The actual term “Falash Mura” has no clear origin. It is believed that the term may come from the Agau and means “someone who changes their faith.”[2]


In 1860 Henry Aaron Stern, a Jewish convert to Christianity, traveled to Ethiopia and Eritrea in an attempt to convert the Beta Israel community to Christianity. The Christian missionaries had more success with the population of Eritrea, while Eritrea is also known for a Solomon Jewish dynasty. Henry Aaron Stern could convert the people of Eritrea easily because the communication and infrastructure of colonial settlers were easier there than in Ethiopia.

In the Achefer woreda of the Mirab Gojjam Zone, roughly 1,000-2,000 families of Beta Israel were found.[citation needed] There may be other such regions in Ethiopia with significant Jewish enclaves, which would raise the total Jewish population to more than 50,000 people.[citation needed]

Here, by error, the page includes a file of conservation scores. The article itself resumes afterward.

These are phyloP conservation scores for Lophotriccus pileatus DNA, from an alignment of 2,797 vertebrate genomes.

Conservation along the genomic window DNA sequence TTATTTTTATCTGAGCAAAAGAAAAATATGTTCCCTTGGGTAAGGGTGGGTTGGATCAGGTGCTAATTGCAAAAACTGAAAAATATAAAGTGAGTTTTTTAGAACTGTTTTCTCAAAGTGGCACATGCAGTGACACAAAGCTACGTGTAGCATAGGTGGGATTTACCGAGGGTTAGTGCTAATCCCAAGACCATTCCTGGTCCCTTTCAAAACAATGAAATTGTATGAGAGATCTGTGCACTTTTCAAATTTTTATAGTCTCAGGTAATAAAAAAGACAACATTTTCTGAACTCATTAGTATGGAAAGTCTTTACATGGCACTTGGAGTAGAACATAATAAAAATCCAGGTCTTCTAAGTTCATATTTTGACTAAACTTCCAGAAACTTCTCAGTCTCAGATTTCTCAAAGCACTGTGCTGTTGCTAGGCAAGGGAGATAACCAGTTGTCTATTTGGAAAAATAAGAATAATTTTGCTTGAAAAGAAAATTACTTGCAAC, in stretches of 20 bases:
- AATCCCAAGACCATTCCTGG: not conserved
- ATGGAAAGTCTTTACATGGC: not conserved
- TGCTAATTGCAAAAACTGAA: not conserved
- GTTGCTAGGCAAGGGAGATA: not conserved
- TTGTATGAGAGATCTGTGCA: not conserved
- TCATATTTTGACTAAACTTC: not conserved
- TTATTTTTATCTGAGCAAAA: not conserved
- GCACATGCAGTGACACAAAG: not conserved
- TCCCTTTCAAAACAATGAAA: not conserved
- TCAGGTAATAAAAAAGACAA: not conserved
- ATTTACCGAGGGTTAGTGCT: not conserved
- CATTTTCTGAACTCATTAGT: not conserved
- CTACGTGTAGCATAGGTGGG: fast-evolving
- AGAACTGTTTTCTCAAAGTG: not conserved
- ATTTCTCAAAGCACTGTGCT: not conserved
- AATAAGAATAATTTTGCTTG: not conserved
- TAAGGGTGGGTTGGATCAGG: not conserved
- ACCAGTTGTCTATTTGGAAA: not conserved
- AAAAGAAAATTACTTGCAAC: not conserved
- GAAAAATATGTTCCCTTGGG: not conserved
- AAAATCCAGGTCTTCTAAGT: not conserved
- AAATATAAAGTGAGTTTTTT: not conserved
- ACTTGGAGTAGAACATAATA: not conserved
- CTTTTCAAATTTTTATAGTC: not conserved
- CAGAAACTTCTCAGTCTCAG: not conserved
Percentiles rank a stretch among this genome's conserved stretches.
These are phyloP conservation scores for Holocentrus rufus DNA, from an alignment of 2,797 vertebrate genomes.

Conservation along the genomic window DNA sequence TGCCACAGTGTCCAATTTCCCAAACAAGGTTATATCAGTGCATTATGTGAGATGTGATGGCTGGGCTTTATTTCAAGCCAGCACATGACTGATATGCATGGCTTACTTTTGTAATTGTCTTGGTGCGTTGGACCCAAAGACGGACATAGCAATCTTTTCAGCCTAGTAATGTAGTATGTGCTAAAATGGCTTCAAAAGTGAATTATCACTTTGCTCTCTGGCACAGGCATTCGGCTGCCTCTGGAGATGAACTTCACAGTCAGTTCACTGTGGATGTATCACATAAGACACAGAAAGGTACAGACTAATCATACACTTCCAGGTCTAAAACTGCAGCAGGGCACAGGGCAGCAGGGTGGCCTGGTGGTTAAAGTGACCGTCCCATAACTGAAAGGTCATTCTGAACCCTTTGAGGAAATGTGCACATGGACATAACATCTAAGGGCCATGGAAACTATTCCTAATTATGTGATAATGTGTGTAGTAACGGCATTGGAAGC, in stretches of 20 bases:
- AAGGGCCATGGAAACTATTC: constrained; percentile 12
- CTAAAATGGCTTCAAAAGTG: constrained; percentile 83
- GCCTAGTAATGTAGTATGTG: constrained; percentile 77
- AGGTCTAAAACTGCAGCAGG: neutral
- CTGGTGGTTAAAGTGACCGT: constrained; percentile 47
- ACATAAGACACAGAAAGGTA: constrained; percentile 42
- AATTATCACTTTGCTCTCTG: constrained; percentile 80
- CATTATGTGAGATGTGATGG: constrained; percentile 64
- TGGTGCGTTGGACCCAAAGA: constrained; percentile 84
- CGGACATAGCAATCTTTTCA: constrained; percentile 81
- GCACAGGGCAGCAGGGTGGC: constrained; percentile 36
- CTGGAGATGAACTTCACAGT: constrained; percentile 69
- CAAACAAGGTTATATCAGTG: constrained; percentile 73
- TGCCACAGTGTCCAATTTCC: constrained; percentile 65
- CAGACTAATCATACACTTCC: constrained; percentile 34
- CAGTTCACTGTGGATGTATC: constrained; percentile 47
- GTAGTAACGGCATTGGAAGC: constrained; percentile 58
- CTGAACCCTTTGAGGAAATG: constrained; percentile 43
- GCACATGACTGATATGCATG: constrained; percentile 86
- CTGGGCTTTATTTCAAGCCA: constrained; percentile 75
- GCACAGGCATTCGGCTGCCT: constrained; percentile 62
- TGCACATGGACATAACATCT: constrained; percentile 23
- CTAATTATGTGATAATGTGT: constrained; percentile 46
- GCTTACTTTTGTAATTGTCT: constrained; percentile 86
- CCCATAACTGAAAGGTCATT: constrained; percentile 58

For years, Ethiopian Jews were unable to own land and were often persecuted by the Christian majority of Ethiopia. Ethiopian Jews were afraid to touch non-Jews because they believed non-Jews were not pure, which also ostracized them from their Christian neighbors. For this reason, many Ethiopian Jews converted to Christianity to seek a better life in Ethiopia. The Jewish Agency's Ethiopia emissary, Asher Seyum, says the Falash Mura “converted in the 19th and 20th century, when Jewish relations with Christian rulers soured. Regardless, many kept ties with their Jewish brethren and were never fully accepted into the Christian communities. When word spread about the aliyah, many thousands of Falash Mura left their villages for Gondar and Addis Ababa, assuming they counted.” [3]